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Microsoft expands indemnification for partners

Microsoft expands indemnification for partners

Citing growing fears of litigation in the IT industry, Microsoft has expanded a program that helps protect PC makers and other partners against intellectual property litigation related to the use of its software, the company said Thursday.

When disputes over intellectual property (IP) arise, a defendant's channel partners are often also pursued over the alleged IP violations, said David Kaefer, director of business development in Microsoft's intellectual property and licensing group.

"It is fairly common for the channel to be the place where an IP holder chooses to assert a claim," he said. "The reason behind it is the channel often is in the least strong position to defend itself."

The software maker already offers indemnity to certain partners that use its products. Thursday's announcement extends that protection to a wider range of system builders and software vendors. It also removes a cap on the amount of legal fees it is prepared to pay, and adds trade secrets to the types of IP disputes it will help to cover. The list already included cases related to software patents, copyrights and trademarks.

Microsoft has helped partners with IP cases in the past. For example, a few years ago it provided assistance for Gateway and Dell when Lucent Technologies filed patent suits against them related to Microsoft software.

The coverage extends to current and future versions of its software, including Microsoft SQL Server, Microsoft Exchange Server, its Office suite and Windows operating systems, the Redmond, Washington-based company said. Microsoft has retained a cap on how much it will pay to cover damages and settlement fees.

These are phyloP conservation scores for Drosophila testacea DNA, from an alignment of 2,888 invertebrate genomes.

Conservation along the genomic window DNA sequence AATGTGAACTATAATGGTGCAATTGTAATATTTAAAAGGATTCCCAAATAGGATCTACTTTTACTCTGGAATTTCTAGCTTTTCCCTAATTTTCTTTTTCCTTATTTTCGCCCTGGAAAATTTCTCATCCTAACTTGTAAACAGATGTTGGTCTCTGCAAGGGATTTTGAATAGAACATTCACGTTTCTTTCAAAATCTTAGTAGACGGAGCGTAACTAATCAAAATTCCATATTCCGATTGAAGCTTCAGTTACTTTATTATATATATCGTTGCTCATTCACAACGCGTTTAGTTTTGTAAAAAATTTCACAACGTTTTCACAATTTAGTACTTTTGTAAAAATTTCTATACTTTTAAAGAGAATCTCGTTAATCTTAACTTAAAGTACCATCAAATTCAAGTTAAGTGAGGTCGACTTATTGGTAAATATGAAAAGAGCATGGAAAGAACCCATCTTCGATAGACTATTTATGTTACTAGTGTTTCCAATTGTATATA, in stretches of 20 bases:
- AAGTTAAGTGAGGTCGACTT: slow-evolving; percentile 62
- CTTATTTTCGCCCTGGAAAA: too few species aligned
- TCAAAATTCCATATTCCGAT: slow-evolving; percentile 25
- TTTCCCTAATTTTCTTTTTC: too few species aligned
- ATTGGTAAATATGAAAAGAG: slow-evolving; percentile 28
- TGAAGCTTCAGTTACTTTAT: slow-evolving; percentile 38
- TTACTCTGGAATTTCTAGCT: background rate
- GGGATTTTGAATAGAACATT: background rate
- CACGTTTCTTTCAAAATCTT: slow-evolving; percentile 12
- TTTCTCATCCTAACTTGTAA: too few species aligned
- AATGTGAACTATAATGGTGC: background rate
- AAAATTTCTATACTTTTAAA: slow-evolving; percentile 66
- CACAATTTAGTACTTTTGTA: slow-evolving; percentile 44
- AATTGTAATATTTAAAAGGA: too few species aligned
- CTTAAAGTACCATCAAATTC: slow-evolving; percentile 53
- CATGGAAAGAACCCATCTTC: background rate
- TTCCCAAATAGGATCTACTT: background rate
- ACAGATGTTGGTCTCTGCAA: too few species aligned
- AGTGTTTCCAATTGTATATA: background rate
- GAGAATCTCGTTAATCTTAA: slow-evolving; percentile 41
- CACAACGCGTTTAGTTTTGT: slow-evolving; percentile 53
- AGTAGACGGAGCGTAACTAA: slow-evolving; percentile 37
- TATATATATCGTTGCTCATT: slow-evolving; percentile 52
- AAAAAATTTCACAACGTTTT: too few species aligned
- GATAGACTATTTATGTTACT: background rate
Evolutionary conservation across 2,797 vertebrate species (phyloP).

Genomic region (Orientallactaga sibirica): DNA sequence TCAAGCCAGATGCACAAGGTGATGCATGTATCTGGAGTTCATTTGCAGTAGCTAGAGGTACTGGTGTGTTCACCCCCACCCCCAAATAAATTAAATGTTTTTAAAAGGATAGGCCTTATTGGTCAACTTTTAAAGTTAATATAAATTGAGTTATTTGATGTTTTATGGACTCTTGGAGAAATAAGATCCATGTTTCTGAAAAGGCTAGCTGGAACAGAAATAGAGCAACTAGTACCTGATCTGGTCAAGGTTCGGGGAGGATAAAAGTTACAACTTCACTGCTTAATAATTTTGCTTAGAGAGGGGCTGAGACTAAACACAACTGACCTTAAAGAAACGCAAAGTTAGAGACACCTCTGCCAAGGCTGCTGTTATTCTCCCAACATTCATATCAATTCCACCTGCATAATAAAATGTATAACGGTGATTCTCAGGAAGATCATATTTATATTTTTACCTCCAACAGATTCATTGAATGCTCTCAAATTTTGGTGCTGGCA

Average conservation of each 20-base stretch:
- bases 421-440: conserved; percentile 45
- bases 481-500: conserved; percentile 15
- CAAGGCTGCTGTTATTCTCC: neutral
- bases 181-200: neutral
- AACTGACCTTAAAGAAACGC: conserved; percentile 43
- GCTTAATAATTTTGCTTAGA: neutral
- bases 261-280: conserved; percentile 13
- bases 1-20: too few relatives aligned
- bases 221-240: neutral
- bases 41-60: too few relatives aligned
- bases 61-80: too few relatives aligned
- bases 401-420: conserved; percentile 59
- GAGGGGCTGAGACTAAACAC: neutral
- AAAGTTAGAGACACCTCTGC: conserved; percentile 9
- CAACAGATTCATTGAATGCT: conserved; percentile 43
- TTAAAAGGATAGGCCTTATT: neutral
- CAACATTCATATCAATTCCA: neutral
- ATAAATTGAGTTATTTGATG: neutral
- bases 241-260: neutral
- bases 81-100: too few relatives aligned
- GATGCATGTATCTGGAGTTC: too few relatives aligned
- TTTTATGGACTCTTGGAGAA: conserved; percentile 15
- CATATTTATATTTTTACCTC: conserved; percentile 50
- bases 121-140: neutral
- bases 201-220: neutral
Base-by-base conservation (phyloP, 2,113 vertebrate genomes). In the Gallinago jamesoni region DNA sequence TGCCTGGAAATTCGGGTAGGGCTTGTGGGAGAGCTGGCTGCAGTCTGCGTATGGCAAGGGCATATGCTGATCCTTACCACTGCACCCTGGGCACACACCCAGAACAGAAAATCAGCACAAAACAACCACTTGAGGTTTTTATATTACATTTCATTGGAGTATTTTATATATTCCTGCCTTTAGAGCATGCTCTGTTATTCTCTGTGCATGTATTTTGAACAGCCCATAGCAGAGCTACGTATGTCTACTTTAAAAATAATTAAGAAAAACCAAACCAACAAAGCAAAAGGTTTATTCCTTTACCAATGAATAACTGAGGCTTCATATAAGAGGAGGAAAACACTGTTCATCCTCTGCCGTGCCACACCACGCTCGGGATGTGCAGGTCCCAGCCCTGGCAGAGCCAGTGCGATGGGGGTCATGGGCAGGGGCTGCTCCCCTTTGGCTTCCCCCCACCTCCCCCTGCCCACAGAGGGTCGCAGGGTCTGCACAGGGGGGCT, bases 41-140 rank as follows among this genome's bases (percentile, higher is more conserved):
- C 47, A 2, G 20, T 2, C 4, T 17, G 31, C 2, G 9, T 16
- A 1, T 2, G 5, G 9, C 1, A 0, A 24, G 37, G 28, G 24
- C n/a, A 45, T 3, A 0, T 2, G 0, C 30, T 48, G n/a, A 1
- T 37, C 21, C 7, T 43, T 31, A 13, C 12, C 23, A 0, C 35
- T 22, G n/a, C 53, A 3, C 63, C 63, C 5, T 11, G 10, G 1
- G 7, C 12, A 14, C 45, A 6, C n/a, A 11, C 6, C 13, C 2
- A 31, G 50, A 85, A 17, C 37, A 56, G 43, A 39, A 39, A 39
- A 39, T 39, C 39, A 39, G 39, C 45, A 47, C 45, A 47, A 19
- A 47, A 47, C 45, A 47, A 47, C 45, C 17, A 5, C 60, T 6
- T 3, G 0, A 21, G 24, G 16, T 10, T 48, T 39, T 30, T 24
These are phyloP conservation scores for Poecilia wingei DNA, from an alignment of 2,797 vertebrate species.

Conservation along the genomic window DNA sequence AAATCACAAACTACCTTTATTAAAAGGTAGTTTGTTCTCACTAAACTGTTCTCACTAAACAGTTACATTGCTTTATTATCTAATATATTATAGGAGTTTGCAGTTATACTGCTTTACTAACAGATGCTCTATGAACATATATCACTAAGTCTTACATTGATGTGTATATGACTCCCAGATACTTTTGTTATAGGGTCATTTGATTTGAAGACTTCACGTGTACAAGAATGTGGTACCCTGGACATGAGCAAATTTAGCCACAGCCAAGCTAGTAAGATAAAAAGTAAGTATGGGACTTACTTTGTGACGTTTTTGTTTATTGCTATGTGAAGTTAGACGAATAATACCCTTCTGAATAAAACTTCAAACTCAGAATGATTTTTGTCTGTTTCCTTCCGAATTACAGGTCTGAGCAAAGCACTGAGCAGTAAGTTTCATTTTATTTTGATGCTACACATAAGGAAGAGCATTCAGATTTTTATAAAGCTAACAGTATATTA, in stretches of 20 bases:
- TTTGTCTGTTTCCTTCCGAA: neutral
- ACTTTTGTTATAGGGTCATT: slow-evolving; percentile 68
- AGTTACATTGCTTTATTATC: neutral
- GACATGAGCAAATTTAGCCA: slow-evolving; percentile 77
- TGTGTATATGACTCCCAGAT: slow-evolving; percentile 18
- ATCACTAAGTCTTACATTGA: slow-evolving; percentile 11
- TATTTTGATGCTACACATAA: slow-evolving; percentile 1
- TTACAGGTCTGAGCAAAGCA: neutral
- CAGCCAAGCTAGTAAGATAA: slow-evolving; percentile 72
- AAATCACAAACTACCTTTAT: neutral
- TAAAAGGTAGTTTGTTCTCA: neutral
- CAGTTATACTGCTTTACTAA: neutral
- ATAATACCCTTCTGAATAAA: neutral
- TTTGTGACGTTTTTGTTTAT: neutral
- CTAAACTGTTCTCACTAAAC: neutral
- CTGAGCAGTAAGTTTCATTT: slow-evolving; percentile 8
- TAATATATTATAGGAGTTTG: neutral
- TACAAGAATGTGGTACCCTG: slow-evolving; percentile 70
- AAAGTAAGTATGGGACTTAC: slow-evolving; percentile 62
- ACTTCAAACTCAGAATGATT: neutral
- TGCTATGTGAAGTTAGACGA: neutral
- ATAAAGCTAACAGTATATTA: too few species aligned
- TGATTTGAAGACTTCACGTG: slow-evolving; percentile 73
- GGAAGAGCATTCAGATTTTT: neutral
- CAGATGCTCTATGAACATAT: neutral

The program covers partner companies that account for approximately US$18 billion in Microsoft software revenue annually, the company said. Those partners include PC makers, builders and distributors, as well as independent software vendors.

While some might see the extensions to Microsoft's indemnification as part of its well-publicized "Get the Facts" anti-Linux campaign, Kaefer said that this is not the case, though he criticized what he sees as a lack of protection against potential IP lawsuits on the part of Linux vendors.

"Today the leading Linux providers don't have strong indemnifications for their partners and customers," Kaefer said.

Stephen Graham, group vice president of software business strategies for research firm IDC, said given the current environment in which IP infringement litigation is becoming more prevalent, adding indemnification for original equipment manufacturers and other partners is something "all the vendors ought to be thinking about."

"There are a whole bunch of things coming together that underscore the need for companies to really think seriously about this as a business risk," he said.

However, Graham added that the "average Microsoft partner" likely will not find itself as a target of an indemnification suit.

"Litigation generally follows the money," he said. "If you're a very small partner and a very small company, people will take that into account when they decide whether to pursue litigation or not."


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